CELEBRATING Dia de Los Muertos in Creswick allowed the Black family a chance to talk about their Lachlan without the familiar heavy feelings.
Day of the Dead is about as much about living life to the fullest as it is about respecting and remembering those who have died. Bright and dramatic traditional Mexican costuming and decorations aimed to get people across the region talking more about death and dying for the two-day event.
Tim, Angela and five-year-old daughter Ashley travelled from eastern Melbourne for the two-day event, hosted by end-of-life care advocates Shannon's Bridge.
A photo of their cheeky, happy Lachlan shares space on the colourful ofrenda with photos of others' loved ones from across the region. There are brightly painted sugar skulls and butterflies symbolic for carrying the visiting souls of those passed.
Lachlan was two years, seven months and 21 days old when he died with a bacterial infection. His sister Ashley was born a couple of months later but remains very aware her angel brother was still part of the family.
There are those huge days a few times each year that are hard but this is not one of those days. We can remember without the heaviness.Angela Black
"This is an opportunity when you're free to remember your loved ones but without the awkwardness and things you can't talk about much...It's a beautiful thing to be able to do that," Angela said.
"We're thinking about him all the time...There are those huge days a few times each year - Lachie's birthday, his anniversary - that are hard but this is not one of those days. We can remember without the heaviness."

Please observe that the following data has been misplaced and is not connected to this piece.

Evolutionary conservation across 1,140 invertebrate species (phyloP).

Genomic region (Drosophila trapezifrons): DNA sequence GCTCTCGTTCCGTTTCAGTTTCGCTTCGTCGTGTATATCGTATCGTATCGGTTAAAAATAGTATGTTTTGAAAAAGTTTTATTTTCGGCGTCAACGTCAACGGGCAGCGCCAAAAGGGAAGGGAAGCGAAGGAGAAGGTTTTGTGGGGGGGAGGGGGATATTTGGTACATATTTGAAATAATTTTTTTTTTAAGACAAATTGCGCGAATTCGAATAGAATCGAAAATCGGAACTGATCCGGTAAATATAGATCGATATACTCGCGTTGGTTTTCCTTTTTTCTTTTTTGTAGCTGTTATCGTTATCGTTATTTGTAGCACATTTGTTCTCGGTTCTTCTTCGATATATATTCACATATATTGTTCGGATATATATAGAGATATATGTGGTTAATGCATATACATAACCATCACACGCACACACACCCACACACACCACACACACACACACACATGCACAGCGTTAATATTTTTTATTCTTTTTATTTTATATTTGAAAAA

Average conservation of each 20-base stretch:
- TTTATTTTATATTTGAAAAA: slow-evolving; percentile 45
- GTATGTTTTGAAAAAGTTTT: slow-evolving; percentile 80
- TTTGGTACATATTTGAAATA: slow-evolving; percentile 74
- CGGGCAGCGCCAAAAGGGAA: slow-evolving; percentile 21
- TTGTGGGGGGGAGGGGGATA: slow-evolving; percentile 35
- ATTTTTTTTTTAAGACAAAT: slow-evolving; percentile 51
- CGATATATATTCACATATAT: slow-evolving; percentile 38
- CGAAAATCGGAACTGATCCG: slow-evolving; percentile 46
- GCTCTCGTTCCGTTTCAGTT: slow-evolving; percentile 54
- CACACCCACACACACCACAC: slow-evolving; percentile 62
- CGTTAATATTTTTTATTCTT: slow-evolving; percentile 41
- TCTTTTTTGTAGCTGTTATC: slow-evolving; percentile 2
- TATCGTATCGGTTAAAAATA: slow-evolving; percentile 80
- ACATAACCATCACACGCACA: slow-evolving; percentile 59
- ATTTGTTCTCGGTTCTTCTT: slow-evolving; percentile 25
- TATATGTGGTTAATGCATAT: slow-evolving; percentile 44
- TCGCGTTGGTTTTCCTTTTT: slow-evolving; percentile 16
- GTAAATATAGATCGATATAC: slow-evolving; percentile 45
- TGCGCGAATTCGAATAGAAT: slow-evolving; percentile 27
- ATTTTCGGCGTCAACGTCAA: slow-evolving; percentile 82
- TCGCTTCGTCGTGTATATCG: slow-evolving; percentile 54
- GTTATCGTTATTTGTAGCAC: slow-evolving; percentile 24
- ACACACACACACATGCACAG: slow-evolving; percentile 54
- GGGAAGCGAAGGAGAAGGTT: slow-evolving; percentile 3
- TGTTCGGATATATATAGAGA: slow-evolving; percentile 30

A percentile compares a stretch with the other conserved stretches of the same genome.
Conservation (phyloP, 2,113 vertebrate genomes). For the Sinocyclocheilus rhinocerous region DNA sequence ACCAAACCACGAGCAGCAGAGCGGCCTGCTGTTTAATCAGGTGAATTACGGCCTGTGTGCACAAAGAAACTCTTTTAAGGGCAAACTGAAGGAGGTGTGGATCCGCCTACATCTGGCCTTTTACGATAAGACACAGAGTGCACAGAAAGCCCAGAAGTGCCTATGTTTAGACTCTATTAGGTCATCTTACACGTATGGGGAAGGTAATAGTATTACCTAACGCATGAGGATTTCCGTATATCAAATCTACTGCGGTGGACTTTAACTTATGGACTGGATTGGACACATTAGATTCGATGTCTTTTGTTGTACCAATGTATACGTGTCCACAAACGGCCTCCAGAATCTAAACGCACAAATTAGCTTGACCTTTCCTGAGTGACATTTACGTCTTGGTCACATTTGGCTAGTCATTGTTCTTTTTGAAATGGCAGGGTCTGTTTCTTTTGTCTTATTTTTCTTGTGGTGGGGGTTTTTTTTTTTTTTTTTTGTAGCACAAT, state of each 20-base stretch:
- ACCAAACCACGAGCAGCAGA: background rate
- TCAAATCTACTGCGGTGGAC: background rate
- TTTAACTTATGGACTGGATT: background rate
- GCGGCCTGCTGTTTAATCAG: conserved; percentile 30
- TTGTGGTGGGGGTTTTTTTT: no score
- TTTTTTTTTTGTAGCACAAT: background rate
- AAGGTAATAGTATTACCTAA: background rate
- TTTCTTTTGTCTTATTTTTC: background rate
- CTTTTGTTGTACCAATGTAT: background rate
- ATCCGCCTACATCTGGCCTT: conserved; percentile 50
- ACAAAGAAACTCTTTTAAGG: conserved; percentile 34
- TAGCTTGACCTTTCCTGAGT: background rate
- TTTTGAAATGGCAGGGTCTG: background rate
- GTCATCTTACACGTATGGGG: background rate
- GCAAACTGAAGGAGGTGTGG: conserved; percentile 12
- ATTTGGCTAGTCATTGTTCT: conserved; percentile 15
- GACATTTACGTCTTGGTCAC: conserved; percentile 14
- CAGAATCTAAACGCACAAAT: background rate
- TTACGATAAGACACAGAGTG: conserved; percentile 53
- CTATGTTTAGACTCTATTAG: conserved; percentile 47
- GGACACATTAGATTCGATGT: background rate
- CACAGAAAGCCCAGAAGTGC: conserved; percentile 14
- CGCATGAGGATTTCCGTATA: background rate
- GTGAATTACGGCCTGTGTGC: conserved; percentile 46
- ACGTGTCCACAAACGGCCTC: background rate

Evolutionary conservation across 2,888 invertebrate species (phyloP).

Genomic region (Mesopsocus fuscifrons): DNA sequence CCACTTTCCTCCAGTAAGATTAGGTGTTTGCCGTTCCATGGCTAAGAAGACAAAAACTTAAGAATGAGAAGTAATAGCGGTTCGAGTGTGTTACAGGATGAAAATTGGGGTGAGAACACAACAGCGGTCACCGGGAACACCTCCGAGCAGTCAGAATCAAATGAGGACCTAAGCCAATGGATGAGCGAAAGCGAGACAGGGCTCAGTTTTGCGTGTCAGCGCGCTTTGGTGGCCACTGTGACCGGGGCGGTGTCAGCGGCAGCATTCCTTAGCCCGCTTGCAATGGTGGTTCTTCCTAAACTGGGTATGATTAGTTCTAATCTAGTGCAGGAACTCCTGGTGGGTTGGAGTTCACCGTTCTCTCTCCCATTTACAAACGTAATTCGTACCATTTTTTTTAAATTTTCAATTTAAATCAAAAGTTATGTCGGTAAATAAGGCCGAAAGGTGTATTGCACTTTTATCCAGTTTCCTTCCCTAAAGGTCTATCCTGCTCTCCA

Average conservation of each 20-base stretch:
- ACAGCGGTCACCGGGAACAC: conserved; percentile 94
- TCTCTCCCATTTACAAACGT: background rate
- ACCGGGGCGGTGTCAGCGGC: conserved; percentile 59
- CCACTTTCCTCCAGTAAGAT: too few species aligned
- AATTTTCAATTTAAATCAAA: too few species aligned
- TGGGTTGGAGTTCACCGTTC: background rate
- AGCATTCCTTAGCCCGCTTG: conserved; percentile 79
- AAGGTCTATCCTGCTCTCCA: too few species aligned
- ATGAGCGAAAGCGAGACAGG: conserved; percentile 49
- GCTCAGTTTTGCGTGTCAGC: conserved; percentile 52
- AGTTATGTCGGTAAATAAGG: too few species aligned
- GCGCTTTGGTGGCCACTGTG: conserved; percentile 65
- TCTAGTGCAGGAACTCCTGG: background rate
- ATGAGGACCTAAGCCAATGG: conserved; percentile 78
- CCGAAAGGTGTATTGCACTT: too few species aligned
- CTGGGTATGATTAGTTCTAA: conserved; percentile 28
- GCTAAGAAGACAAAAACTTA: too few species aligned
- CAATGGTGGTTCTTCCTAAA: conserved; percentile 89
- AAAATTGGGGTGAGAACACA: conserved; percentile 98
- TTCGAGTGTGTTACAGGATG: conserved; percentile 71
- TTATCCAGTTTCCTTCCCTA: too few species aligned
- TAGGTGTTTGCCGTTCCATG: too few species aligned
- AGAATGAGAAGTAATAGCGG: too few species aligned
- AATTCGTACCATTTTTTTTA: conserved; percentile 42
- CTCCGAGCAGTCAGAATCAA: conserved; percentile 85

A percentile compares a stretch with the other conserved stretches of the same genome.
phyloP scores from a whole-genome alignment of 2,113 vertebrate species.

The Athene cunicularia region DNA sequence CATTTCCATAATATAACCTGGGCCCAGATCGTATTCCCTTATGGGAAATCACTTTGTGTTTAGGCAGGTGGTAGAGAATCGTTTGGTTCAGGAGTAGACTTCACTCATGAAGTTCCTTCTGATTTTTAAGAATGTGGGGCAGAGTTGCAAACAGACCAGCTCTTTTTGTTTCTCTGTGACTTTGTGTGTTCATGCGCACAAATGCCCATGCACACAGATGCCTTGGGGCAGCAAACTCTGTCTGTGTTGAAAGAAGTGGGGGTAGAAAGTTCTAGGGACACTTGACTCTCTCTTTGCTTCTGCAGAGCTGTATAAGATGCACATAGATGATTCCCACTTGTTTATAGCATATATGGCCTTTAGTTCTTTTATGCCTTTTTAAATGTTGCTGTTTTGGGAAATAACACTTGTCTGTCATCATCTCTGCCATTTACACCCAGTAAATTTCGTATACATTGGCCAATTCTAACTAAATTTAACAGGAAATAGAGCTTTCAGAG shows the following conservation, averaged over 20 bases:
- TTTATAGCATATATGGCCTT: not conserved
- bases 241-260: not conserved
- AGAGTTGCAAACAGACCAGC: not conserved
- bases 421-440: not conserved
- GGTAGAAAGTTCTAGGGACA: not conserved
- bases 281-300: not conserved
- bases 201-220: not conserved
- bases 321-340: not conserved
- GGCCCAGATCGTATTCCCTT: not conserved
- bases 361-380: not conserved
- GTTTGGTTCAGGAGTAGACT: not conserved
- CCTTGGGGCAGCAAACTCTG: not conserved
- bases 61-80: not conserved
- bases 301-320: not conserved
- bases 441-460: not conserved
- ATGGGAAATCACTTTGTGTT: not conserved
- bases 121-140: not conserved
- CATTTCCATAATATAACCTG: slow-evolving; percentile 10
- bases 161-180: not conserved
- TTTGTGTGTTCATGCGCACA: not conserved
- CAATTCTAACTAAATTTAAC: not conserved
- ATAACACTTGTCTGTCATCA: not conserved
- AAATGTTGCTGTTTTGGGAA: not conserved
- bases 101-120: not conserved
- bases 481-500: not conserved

The family also took part in a sold-out dinner on Friday night, All Saints' Day, with sharing platters and traditional dress-up.
This is the second time Shannon's Bridge has hosted the festival, steeped in Catholic and Aztec beliefs.
Shannon's Bridge doctor Claire Hepper said there had been a lot of uncertainty about the festival, well-known for its decorative calavera (skull) face-paint, and confusion with spooky Halloween traditions. But, this year has once again proved a valuable conversation starter.
"We need to stop talking about death as it being a taboo subject. It's not and it's gone well beyond that now in our society," Dr Hepper said.
"Research is showing us people are talking about death and their wishes more, but in informal ways, like at the pub, saying what they want like 'oh, I wouldn't want that at my funeral'."
We need to stop talking about death as it being a taboo subject. It's not and it's gone well beyond that now in our society.Dr Claire Hepper
Dr Hepper said there was an increasingly huge demand for palliative care services across the region. Ballarat Hospice Care's new purpose-built facility in Lucas opened earlier this month to better meet community needs, including counselling space.
Dia de Los Muertos at the Creswick End-of-Life Care Hub offered advanced care advice. Mostly people wanted to talk about loved ones.
Primary school pupils joined in activities on All Saints' Day, the more child-friendly festival day. Shannon's Bridge founder Jeremy McKnight said children tended to be more open to talking about death.
"They understand when someone's upset and have a real genuine compassion," Mr McKnight said. "That's a good thing."
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